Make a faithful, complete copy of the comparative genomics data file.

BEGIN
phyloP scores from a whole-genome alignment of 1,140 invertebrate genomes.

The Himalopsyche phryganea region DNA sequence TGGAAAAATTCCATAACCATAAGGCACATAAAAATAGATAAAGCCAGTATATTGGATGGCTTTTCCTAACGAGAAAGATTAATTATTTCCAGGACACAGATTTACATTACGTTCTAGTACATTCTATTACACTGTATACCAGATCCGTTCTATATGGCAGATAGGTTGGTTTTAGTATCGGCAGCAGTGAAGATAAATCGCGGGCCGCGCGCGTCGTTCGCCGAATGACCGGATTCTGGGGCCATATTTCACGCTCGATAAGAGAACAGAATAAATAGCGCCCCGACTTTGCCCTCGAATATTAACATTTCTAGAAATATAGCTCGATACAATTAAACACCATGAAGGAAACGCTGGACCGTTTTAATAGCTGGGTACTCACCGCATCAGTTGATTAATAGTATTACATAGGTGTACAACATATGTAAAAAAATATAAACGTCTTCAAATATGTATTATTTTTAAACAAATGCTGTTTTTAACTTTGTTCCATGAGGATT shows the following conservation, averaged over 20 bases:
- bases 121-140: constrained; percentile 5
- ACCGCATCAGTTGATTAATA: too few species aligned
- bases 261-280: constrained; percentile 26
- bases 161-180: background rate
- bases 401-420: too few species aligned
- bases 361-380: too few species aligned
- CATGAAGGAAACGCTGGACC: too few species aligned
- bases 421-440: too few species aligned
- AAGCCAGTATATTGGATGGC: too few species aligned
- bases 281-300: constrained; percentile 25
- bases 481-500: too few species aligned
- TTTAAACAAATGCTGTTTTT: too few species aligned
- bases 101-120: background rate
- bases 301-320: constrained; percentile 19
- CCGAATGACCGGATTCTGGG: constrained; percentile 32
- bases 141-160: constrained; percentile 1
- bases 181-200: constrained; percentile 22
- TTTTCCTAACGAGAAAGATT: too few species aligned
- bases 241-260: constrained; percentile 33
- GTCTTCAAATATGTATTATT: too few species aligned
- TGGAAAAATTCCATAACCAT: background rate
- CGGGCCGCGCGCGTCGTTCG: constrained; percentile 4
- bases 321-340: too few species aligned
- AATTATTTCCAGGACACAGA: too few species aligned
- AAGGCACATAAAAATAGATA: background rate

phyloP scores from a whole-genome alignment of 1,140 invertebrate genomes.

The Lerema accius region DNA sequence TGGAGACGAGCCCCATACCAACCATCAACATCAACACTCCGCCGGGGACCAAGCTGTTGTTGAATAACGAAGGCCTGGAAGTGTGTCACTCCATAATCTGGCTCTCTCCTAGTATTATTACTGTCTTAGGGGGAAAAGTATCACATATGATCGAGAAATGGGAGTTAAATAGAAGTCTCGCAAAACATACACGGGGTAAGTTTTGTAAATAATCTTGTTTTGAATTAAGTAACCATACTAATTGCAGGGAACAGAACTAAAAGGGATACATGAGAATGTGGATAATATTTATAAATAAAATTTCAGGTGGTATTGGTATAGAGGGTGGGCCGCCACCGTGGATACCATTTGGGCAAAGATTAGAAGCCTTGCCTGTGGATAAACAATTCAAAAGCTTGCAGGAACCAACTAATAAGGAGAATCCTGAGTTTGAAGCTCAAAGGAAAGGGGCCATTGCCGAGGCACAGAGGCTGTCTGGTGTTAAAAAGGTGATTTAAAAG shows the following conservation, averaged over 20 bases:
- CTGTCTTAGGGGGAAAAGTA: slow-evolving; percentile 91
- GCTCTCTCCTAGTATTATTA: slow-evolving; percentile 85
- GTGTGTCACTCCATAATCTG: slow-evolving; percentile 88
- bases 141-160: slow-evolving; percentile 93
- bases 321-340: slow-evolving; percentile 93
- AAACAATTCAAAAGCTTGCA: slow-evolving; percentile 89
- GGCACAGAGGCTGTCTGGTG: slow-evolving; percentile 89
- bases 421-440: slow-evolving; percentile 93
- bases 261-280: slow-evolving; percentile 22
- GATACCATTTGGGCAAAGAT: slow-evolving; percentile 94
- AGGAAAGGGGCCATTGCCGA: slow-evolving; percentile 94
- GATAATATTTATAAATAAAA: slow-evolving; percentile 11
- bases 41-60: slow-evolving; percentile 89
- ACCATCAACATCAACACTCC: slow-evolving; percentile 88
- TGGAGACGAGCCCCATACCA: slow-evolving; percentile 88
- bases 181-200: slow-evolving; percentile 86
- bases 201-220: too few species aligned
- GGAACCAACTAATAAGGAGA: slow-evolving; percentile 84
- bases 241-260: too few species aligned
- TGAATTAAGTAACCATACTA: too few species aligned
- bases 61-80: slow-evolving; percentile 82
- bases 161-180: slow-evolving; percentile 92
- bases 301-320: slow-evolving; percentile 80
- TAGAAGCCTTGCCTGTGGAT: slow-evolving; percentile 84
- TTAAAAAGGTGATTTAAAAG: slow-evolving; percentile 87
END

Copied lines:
phyloP scores from a whole-genome alignment of 1,140 invertebrate genomes.

The Himalopsyche phryganea region DNA sequence TGGAAAAATTCCATAACCATAAGGCACATAAAAATAGATAAAGCCAGTATATTGGATGGCTTTTCCTAACGAGAAAGATTAATTATTTCCAGGACACAGATTTACATTACGTTCTAGTACATTCTATTACACTGTATACCAGATCCGTTCTATATGGCAGATAGGTTGGTTTTAGTATCGGCAGCAGTGAAGATAAATCGCGGGCCGCGCGCGTCGTTCGCCGAATGACCGGATTCTGGGGCCATATTTCACGCTCGATAAGAGAACAGAATAAATAGCGCCCCGACTTTGCCCTCGAATATTAACATTTCTAGAAATATAGCTCGATACAATTAAACACCATGAAGGAAACGCTGGACCGTTTTAATAGCTGGGTACTCACCGCATCAGTTGATTAATAGTATTACATAGGTGTACAACATATGTAAAAAAATATAAACGTCTTCAAATATGTATTATTTTTAAACAAATGCTGTTTTTAACTTTGTTCCATGAGGATT shows the following conservation, averaged over 20 bases:
- bases 121-140: constrained; percentile 5
- ACCGCATCAGTTGATTAATA: too few species aligned
- bases 261-280: constrained; percentile 26
- bases 161-180: background rate
- bases 401-420: too few species aligned
- bases 361-380: too few species aligned
- CATGAAGGAAACGCTGGACC: too few species aligned
- bases 421-440: too few species aligned
- AAGCCAGTATATTGGATGGC: too few species aligned
- bases 281-300: constrained; percentile 25
- bases 481-500: too few species aligned
- TTTAAACAAATGCTGTTTTT: too few species aligned
- bases 101-120: background rate
- bases 301-320: constrained; percentile 19
- CCGAATGACCGGATTCTGGG: constrained; percentile 32
- bases 141-160: constrained; percentile 1
- bases 181-200: constrained; percentile 22
- TTTTCCTAACGAGAAAGATT: too few species aligned
- bases 241-260: constrained; percentile 33
- GTCTTCAAATATGTATTATT: too few species aligned
- TGGAAAAATTCCATAACCAT: background rate
- CGGGCCGCGCGCGTCGTTCG: constrained; percentile 4
- bases 321-340: too few species aligned
- AATTATTTCCAGGACACAGA: too few species aligned
- AAGGCACATAAAAATAGATA: background rate

phyloP scores from a whole-genome alignment of 1,140 invertebrate genomes.

The Lerema accius region DNA sequence TGGAGACGAGCCCCATACCAACCATCAACATCAACACTCCGCCGGGGACCAAGCTGTTGTTGAATAACGAAGGCCTGGAAGTGTGTCACTCCATAATCTGGCTCTCTCCTAGTATTATTACTGTCTTAGGGGGAAAAGTATCACATATGATCGAGAAATGGGAGTTAAATAGAAGTCTCGCAAAACATACACGGGGTAAGTTTTGTAAATAATCTTGTTTTGAATTAAGTAACCATACTAATTGCAGGGAACAGAACTAAAAGGGATACATGAGAATGTGGATAATATTTATAAATAAAATTTCAGGTGGTATTGGTATAGAGGGTGGGCCGCCACCGTGGATACCATTTGGGCAAAGATTAGAAGCCTTGCCTGTGGATAAACAATTCAAAAGCTTGCAGGAACCAACTAATAAGGAGAATCCTGAGTTTGAAGCTCAAAGGAAAGGGGCCATTGCCGAGGCACAGAGGCTGTCTGGTGTTAAAAAGGTGATTTAAAAG shows the following conservation, averaged over 20 bases:
- CTGTCTTAGGGGGAAAAGTA: slow-evolving; percentile 91
- GCTCTCTCCTAGTATTATTA: slow-evolving; percentile 85
- GTGTGTCACTCCATAATCTG: slow-evolving; percentile 88
- bases 141-160: slow-evolving; percentile 93
- bases 321-340: slow-evolving; percentile 93
- AAACAATTCAAAAGCTTGCA: slow-evolving; percentile 89
- GGCACAGAGGCTGTCTGGTG: slow-evolving; percentile 89
- bases 421-440: slow-evolving; percentile 93
- bases 261-280: slow-evolving; percentile 22
- GATACCATTTGGGCAAAGAT: slow-evolving; percentile 94
- AGGAAAGGGGCCATTGCCGA: slow-evolving; percentile 94
- GATAATATTTATAAATAAAA: slow-evolving; percentile 11
- bases 41-60: slow-evolving; percentile 89
- ACCATCAACATCAACACTCC: slow-evolving; percentile 88
- TGGAGACGAGCCCCATACCA: slow-evolving; percentile 88
- bases 181-200: slow-evolving; percentile 86
- bases 201-220: too few species aligned
- GGAACCAACTAATAAGGAGA: slow-evolving; percentile 84
- bases 241-260: too few species aligned
- TGAATTAAGTAACCATACTA: too few species aligned
- bases 61-80: slow-evolving; percentile 82
- bases 161-180: slow-evolving; percentile 92
- bases 301-320: slow-evolving; percentile 80
- TAGAAGCCTTGCCTGTGGAT: slow-evolving; percentile 84
- TTAAAAAGGTGATTTAAAAG: slow-evolving; percentile 87